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Erwin Neher

Erwin Neher
File:Erwin neher 2007 lindau.jpg
Erwin Neher (2007)
Born (1944-03-20) 20 March 1944 (age 71)
Landsberg am Lech, Bavaria, Germany
Nationality German
Fields biophysics
Institutions University of Göttingen
University of Wisconsin–Madison
Yale University
Max Planck Institute for Biophysical Chemistry
Alma mater Technical University of Munich
University of Wisconsin-Madison
Doctoral advisor Template:If empty
Academic advisors Charles F. Stevens
Known for patch clamp
Notable awards Nobel Prize in Physiology or Medicine (1991)
Gottfried Wilhelm Leibniz Prize (1987)
Louisa Gross Horwitz Prize (1986)

Erwin Neher (born 20 March 1944) is a German biophysicist, specializing in the field of cell physiology. For significant contribution in the field, in 1991 he was awarded, along with Bert Sakmann, the Nobel Prize in Physiology or Medicine for "their discoveries concerning the function of single ion channels in cells".

Early life and education

Neher was born in Landsberg am Lech, Upper Bavaria, the son of Elisabeth (née Pfeiffer), a teacher, and Franz Xaver Neher, an executive at a dairy company.[1] He studied physics at the Technical University of Munich from 1963 to 1966.

In 1966, he was awarded a Fulbright Scholarship to study in the US. He spent a year at the University of Wisconsin–Madison, and earned a Masters Degree in Biophysics.

In 2003 Neher was one of 22 Nobel Laureates who signed the Humanist Manifesto.[2]


In 1986, he was awarded the Louisa Gross Horwitz Prize from Columbia University together with Bert Sakmann. In 1987, he received the Gottfried Wilhelm Leibniz Prize of the Deutsche Forschungsgemeinschaft, which is the highest honour awarded in German research. Along with Bert Sakmann, he was awarded the Nobel Prize in Physiology or Medicine in 1991 for "their discoveries concerning the function of single ion channels in cells".[3] Neher and Sakmann were the first to record the currents of single ion channels on a live cell (they were first recorded using the lipid bilayer method) through their development of the patch-clamp technique,[4][5][6][7] a project Neher began as a postdoctoral associate in the laboratory of Charles F. Stevens at Yale.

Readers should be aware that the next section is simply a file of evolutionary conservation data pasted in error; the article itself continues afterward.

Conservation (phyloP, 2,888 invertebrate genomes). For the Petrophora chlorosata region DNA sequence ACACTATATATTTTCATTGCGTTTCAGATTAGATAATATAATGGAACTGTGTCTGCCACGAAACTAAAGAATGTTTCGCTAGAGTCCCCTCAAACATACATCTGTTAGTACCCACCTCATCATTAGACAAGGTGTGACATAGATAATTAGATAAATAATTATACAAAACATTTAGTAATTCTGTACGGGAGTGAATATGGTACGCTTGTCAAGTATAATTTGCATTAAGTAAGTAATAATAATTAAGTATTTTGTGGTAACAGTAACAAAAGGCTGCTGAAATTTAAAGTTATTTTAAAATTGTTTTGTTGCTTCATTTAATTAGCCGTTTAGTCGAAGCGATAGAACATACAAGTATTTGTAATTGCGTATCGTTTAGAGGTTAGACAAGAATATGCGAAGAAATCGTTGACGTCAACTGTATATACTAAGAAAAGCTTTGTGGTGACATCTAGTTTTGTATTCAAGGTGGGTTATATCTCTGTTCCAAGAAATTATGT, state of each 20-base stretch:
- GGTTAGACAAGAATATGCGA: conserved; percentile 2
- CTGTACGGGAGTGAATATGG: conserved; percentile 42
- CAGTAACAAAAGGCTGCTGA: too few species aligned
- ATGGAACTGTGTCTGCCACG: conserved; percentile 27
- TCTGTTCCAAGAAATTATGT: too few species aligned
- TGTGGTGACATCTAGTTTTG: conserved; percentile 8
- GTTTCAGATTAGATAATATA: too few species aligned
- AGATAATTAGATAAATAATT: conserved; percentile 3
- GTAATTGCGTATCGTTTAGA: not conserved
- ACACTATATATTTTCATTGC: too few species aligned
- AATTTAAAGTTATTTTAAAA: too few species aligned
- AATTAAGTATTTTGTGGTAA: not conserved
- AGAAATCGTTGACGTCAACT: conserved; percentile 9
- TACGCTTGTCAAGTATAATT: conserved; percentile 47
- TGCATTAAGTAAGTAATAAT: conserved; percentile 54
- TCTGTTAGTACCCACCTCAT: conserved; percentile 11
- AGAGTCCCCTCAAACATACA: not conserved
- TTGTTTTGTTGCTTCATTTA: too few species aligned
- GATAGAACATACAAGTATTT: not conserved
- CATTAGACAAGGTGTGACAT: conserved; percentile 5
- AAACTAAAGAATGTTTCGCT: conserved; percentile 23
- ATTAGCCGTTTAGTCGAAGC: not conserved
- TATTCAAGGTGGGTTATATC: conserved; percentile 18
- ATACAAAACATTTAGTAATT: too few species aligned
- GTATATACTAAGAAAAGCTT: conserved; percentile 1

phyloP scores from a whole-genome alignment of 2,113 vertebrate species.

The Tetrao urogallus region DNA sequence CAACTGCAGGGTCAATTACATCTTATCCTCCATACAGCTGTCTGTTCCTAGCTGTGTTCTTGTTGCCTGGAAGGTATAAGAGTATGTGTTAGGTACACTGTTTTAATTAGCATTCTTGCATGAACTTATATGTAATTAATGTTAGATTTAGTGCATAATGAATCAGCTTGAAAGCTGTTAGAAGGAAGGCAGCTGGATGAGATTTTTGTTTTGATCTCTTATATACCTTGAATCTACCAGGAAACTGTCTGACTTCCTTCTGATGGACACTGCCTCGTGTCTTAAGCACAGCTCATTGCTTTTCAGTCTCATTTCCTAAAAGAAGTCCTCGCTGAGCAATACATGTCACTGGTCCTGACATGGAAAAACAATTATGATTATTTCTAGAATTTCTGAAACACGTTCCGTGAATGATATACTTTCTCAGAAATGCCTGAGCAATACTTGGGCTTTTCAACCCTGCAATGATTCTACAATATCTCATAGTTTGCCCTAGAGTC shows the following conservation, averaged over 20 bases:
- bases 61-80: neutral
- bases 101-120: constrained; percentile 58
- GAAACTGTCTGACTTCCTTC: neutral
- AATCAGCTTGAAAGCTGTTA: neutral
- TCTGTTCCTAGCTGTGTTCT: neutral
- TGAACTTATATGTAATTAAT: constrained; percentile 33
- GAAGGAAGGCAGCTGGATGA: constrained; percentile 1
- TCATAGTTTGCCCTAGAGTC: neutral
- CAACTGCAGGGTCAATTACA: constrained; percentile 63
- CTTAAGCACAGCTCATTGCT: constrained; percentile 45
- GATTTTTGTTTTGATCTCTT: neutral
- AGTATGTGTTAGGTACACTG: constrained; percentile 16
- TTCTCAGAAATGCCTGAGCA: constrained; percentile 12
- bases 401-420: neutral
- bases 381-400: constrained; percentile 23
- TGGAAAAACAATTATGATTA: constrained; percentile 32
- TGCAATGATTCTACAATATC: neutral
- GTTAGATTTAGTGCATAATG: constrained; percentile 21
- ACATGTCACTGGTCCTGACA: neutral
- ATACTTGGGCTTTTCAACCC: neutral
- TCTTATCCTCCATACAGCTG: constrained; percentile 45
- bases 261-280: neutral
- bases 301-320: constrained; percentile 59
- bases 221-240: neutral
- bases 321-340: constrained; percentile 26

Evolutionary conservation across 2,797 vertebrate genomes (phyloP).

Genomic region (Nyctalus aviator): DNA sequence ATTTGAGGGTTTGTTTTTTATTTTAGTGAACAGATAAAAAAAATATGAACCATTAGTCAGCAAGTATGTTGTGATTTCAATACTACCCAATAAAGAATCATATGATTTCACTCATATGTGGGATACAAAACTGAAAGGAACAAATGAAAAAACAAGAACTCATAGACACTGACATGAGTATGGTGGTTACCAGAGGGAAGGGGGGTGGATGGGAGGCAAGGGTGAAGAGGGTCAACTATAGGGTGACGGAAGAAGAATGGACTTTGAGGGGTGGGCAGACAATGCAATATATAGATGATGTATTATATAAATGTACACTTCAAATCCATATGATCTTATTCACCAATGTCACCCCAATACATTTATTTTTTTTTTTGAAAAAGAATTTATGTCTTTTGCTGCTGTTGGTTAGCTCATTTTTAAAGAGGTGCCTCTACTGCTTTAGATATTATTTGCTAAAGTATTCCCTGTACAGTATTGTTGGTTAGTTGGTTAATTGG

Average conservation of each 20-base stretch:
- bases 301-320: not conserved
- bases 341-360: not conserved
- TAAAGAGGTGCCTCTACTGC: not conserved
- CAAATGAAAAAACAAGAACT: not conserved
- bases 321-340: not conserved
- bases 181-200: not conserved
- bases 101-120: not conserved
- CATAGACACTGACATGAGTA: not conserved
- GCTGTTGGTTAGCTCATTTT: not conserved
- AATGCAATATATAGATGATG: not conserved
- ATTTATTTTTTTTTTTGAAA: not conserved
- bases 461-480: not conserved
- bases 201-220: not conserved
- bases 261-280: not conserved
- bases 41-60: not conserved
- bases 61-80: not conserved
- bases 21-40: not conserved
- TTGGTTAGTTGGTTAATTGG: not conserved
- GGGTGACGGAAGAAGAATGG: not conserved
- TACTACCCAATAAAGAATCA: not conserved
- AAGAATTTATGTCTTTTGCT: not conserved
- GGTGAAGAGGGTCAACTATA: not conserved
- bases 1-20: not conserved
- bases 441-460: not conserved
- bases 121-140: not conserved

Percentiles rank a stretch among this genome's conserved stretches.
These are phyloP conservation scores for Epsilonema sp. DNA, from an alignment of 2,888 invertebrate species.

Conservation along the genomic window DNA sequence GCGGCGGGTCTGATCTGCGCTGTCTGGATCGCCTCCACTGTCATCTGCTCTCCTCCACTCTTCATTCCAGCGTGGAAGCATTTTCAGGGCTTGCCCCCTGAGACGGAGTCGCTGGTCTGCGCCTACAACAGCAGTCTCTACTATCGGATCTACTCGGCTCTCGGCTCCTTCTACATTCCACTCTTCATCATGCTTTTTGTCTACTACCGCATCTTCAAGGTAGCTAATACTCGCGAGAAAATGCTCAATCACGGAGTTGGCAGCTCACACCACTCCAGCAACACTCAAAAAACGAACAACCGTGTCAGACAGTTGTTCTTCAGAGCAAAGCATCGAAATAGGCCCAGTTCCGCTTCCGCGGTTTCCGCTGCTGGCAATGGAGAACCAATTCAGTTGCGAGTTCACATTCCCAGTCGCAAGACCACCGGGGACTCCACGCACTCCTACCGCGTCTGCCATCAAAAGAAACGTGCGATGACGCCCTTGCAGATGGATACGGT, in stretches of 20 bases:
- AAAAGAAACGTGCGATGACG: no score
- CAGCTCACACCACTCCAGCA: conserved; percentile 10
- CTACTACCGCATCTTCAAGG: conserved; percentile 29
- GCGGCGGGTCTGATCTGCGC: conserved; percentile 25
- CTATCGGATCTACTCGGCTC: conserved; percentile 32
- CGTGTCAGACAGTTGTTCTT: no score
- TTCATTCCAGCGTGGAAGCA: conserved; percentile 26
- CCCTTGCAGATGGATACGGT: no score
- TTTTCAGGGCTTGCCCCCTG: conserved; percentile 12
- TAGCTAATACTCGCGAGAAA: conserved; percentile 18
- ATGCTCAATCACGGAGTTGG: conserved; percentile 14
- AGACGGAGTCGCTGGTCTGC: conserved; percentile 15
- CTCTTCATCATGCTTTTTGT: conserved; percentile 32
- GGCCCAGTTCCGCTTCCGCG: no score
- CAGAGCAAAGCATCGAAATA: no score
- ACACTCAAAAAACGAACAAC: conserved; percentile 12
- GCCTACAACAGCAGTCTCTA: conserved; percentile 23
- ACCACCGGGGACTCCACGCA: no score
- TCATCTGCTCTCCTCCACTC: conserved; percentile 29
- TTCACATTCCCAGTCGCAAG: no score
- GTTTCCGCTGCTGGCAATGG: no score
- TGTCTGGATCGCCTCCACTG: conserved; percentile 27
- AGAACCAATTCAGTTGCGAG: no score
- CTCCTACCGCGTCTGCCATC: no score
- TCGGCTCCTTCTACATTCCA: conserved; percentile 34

He is now a director at the Max Planck Institute for Biophysical Chemistry in Göttingen and heads its Department for Membrane Biophysics. He is also a Professor at the University of Göttingen and a co-chair of the Bernstein Center for Computational Neuroscience Göttingen.



  1. ^
  2. ^ "Notable Signers". Humanism and Its Aspirations. American Humanist Association. Retrieved October 4, 2012. 
  3. ^ "The Nobel Prize in Physiology or Medicine 1991". Retrieved 16 May 2011. 
  4. ^ Neher E, Sakmann B (March 1992). "The patch clamp technique". Scientific American 266 (3): 44–51. PMID 1374932. doi:10.1038/scientificamerican0392-44. 
  5. ^ Neher E (1992). "Correction for liquid junction potentials in patch clamp experiments". Methods in Enzymology. Methods in Enzymology 207: 123–31. ISBN 978-0-12-182108-1. PMID 1528115. doi:10.1016/0076-6879(92)07008-C. 
  6. ^ Neher E (September 1988). "The use of the patch clamp technique to study second messenger-mediated cellular events". Neuroscience 26 (3): 727–34. PMID 2462183. doi:10.1016/0306-4522(88)90094-2. 
  7. ^ Neher E, Sakmann B, Steinbach JH (July 1978). "The extracellular patch clamp: a method for resolving currents through individual open channels in biological membranes". Pflügers Archiv 375 (2): 219–28. PMID 567789. doi:10.1007/BF00584247. 


Neher's published works include the following:

  • Elektronische Messtechnik in der Physiologie. Berlin, New York, Springer-Verlag, 1974.
  • Single-channel recording / edited by Bert Sakmann and Erwin Neher. New York : Plenum Press, c1983. ISBN 0-306-41419-8
  • Single-channel recording / edited by Bert Sakmann and Erwin Neher. 2nd ed. New York : Plenum Press, c1995. ISBN 0-306-44870-X

External links

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